Pedro Martinez is a name known by just about every baseball fan out there. He won three Cy Young awards, the pitching Triple Crown in 1999, and was an eight-time All Star. He was a first-ballot Hall of Fame inductee for good reason.
Pedro Martinez Jr., on the other hand, is not a player many have heard of just yet, but the Tigers are hoping that will change. The 17-year-old will be taking a different approach than his father to the big leagues. Pedro Martinez Sr. — and his brothers Jesus and Ramon Martinez — were all pitchers, whereas the newest Tigers’ recruit plays third base.
According to Tigers’ international scouting director Tom Moore the team are excited by what they’ve seen so far. “He's 6-foot-2 and projects to get bigger and stronger. He shows not only power, but the ability to hit.”
Amaury Nina, president of the International Prospect League agrees, saying, “He's one of the best hitters I see right here in the Dominican at his age.” Nina also cautioned against heaping too many expectations on the young hitter too early. “I had Vladimir Guerrero Jr. in the IPL, too, and I don't say that Pedro's son has the same power Vladimir Jr. has, but it's going to be similar one day. Some players get power early, and some you have to wait a little bit more.”
Martinez Jr. will receive an $800,000 signing bonus, as well as a $300,000 scholarship, for inking his minor league deal with the Tigers. A far cry from the $6500 bonus paid to his father by the Dodgers in 1988.
When Martinez Jr. was asked how he felt about signing with a major league team he was enthusiastic. “This is a dream come true. I wanted to be a professional player and extend the Martinez dynasty. Being part of the Martinez family is not a pressure, it's a motivation for me. Now I'm going to focus on my career and try to make a name for myself.”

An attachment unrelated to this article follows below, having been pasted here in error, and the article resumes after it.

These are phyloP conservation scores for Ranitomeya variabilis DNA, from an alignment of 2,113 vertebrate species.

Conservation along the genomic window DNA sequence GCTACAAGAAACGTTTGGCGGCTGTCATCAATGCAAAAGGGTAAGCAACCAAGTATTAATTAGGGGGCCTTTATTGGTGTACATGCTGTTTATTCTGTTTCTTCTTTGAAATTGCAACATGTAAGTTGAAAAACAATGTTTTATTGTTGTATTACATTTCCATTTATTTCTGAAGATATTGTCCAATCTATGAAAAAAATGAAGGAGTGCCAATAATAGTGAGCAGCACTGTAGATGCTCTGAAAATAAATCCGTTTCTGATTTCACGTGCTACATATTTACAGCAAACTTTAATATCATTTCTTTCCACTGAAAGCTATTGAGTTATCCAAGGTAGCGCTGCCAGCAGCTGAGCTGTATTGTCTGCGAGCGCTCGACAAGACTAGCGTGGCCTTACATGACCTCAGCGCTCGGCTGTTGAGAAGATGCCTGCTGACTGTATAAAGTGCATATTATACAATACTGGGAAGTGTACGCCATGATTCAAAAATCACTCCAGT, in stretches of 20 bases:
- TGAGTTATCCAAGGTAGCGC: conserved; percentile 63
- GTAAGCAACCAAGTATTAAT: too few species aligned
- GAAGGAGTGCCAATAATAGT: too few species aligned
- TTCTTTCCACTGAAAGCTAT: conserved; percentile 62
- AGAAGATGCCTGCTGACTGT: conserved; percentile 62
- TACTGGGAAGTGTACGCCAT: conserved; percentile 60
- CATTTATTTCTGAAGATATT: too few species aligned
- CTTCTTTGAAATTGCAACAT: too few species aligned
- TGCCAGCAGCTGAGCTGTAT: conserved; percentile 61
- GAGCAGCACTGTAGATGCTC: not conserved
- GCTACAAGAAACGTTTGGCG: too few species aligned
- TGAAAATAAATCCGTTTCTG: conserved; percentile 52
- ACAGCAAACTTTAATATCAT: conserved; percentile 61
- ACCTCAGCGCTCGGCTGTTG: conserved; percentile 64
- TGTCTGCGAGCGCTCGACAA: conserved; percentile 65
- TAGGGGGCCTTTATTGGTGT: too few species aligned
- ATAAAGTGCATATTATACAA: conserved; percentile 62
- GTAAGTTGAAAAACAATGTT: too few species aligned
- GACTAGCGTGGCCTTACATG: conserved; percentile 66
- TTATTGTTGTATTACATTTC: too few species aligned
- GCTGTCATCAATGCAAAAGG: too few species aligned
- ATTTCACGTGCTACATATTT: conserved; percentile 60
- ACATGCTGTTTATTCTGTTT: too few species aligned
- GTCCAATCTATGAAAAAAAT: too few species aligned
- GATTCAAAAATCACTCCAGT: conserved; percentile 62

There was a caveat to the signing, and it was one that Martinez Sr. wouldn’t bend on: his son had to finish high school before playing pro ball. “To be honest, as a dad, I don't want to trade education for now,” he said. So the Tigers minor leagues won’t see the next member of the Martinez dynasty until after he graduates from a private academy in 2018. In the meantime he will spend time working at the Tigers’ baseball academy in the Dominican.
Martinez joins some fine father-son company in the majors. Tim Raines and Tim Raines Jr., Cecil and Prince Fielder, Ken Griffey and Ken Griffey Jr., and even another up-and-coming prospect Vladimir Guerrero Jr., son of Vladimir Guerrero.
The $800,000 bonus the Tigers paid for Martinez won’t put too big a dent into their $4.75 million international signing pool, so look for them to sign a few more players ahead of the new season.